22nd December - Habitat

Bushland provides the habitat within which lives all the wildlife which evolved there (or at least it did 200 years ago) so it is important to remember that a bush garden must also provide this habitat. Understanding what this may have looked like 200 years ago provides some difficulties. It is reasonably clear however, that the bushland of 200 years ago was nothing like the flammable scrubland of today. See for example the letter under "Hugh's Letter".

The bushland in Hugh's day was open grassy woodland. It did however still provide habitat for the wildlife of the day. Fallen trees would have remained where they fell. Patches of scrub would have existed here and there. But it was basically open grassy woodland. Whether it was kept that way by wildlife, burning or both is still a matter of conjecture. Evolution certainly seems to have produced the Prairies of America, the Steppes of Mongolia and the Veldts of Africa in conjunction with the grazing animals of those countries.

Probably up until 50,000 years ago the grazing animals of Australia would have kept the bushland open but how much the entry of Homo sapiens to Australia effected change is not well understood.

In any case it is now a mute point. The wildlife have gone. Fire, at least when it can be environmentally rewarding, is banned. So we now must keep our bush gardens open by simply bush gardening.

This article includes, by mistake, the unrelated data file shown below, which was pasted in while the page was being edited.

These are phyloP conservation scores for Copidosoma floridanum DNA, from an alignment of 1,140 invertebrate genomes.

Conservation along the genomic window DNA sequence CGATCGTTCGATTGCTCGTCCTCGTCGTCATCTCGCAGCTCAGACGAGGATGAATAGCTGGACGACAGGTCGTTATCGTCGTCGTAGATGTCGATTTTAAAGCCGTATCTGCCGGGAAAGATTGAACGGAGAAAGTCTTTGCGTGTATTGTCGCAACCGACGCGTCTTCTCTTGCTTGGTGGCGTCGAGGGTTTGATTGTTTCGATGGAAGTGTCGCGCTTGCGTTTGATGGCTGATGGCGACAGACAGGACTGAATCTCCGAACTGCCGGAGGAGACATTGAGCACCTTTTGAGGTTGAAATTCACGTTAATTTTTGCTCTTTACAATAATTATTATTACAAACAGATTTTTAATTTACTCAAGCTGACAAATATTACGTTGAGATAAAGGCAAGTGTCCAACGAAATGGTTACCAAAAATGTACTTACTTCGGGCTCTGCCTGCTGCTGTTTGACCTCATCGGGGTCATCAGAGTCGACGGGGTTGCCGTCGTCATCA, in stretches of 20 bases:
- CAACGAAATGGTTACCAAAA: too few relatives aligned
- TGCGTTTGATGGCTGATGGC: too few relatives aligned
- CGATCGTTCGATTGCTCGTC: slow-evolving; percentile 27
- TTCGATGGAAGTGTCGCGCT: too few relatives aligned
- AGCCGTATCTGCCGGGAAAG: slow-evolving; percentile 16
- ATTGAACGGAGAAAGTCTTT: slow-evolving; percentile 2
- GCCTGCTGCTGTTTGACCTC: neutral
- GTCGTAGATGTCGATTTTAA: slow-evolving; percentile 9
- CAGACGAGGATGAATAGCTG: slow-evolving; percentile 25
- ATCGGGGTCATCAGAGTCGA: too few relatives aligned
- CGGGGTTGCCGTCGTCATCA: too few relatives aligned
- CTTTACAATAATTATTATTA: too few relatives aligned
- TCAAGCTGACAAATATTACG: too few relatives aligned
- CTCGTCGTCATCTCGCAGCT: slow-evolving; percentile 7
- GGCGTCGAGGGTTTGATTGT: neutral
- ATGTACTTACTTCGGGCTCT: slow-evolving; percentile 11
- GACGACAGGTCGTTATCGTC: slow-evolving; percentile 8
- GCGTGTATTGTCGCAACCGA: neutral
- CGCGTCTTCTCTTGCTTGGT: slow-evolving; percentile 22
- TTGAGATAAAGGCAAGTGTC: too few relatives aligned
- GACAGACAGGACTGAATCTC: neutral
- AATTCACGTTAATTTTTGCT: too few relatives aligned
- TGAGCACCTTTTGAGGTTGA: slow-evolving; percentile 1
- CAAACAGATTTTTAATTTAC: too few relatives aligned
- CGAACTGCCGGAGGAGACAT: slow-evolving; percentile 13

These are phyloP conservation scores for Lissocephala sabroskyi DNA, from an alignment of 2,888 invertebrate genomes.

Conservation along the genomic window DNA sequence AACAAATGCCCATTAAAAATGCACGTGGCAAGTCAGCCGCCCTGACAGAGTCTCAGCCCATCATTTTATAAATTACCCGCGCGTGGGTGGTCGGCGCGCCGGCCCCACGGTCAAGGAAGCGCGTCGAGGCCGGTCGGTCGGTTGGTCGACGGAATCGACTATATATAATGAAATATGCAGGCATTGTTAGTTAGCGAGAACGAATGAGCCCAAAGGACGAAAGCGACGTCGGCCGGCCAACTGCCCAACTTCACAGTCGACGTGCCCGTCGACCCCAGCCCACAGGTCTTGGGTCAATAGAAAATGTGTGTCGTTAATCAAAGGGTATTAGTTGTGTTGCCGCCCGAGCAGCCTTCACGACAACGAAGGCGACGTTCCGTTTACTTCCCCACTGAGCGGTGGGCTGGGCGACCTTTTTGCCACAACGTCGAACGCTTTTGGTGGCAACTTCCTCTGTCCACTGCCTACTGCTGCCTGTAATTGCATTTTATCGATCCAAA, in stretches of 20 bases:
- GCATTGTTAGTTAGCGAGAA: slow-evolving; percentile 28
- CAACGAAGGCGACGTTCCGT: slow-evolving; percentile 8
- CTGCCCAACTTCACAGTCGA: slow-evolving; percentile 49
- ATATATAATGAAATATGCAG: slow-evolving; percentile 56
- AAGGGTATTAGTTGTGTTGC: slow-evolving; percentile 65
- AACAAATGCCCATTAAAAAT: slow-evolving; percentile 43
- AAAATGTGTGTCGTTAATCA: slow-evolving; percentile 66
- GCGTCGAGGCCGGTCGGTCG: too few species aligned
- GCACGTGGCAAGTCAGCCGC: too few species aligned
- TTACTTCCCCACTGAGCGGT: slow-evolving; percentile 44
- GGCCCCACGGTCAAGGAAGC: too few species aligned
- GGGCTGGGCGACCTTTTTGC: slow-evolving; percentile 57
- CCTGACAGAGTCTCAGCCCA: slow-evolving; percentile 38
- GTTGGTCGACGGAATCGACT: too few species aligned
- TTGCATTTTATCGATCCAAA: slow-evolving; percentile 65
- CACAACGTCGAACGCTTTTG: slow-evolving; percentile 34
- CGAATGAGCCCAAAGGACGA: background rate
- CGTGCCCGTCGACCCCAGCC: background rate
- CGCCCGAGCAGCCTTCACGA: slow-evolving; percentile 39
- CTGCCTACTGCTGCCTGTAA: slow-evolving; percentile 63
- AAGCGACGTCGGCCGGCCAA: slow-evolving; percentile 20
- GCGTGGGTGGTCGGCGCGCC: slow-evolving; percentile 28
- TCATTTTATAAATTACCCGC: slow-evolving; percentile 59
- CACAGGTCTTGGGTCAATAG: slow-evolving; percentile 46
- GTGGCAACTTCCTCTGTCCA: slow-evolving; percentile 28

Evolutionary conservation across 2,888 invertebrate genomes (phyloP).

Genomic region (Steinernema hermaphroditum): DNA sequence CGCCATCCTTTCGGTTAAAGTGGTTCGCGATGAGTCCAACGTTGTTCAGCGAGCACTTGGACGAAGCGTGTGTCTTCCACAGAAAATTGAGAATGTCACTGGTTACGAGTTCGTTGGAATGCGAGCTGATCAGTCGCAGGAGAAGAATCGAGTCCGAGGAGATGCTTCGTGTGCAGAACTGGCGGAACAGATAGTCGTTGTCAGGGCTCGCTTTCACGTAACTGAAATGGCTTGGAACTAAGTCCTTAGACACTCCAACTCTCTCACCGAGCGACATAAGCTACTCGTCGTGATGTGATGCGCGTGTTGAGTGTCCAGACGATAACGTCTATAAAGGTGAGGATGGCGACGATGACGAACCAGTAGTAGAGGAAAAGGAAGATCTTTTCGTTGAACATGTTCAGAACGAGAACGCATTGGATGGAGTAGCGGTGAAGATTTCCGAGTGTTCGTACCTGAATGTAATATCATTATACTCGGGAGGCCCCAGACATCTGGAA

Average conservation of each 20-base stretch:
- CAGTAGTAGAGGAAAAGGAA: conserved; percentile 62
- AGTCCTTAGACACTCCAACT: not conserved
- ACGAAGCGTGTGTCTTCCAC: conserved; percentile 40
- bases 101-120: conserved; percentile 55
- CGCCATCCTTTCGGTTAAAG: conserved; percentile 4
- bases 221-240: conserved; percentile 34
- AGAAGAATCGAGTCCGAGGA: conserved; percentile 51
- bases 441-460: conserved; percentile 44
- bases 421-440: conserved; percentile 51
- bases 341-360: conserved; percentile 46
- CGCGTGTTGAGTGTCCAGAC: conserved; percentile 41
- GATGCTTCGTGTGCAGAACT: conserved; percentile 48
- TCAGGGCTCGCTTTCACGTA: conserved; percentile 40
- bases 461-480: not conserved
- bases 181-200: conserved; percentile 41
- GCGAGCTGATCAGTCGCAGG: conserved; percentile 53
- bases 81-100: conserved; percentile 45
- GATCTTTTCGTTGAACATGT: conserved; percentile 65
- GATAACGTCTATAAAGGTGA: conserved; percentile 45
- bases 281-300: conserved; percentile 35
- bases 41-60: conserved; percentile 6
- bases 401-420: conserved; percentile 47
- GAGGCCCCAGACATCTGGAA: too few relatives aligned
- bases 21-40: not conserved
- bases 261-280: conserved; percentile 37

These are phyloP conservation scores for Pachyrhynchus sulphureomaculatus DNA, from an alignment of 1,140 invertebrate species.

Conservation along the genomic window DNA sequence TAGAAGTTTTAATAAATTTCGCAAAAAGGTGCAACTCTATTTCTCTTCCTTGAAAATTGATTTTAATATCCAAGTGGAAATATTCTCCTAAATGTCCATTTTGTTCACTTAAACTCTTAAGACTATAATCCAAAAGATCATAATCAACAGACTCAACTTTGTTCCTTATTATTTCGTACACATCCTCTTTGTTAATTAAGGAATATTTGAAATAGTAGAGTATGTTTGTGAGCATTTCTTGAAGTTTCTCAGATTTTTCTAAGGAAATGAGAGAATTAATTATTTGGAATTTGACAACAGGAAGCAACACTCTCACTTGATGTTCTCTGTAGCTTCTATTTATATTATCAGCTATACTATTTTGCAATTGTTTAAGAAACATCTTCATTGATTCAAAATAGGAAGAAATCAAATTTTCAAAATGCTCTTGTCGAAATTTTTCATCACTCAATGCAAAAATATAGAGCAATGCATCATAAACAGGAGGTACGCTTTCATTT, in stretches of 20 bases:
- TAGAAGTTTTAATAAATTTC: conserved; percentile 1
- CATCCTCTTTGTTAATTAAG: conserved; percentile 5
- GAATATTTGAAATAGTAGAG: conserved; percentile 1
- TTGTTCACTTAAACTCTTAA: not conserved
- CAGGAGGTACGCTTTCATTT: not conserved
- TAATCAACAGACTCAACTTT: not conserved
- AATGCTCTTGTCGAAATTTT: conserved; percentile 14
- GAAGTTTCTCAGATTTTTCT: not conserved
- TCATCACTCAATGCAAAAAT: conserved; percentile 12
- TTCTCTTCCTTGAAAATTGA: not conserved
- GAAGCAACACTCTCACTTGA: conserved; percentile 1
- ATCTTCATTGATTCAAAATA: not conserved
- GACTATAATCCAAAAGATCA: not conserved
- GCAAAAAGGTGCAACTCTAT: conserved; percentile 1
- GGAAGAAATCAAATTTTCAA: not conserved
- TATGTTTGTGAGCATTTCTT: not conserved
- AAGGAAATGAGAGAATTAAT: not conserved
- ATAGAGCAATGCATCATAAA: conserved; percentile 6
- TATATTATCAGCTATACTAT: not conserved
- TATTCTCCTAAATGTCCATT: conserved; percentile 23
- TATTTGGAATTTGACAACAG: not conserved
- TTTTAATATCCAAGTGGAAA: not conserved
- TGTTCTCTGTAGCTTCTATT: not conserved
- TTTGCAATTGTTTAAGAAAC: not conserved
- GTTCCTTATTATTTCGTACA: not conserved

Although the grazing animals are gone there is still wildlife left however. We live in the Aldgate Valley which the local Landcare Group calls the "Valley of the Bandicoots". There are also possums, birds, reptiles, frogs, moths, ants, butterflies, etc. It is important to remember that indigenous animals need indigenous plants, especially insects such as moths and butterflies.

At Wirrapunga we have "safe" zone for birds and animals such as the bandicoot. Inside this safe zone our vegetable garden is situated which keeps us well supplied with fresh vegetables. The vegetables are protected by the wildlife which is encouraged to visit or live. A froggery supplies us with an abundant supply of frogs who then live out there life in our vegetable garden eating garden pests. Sometimes at night our windows are covered with green lacewings whose larvae feed on aphids and other garden pests. Birds are encouraged to visit and, of course, here there lives a number of small marsupials.

At Wirrapunga we believe in "Holistic Management" where each bit fits in and helps the other bits. Management methods are based on evolutionary principles and success is measured by results.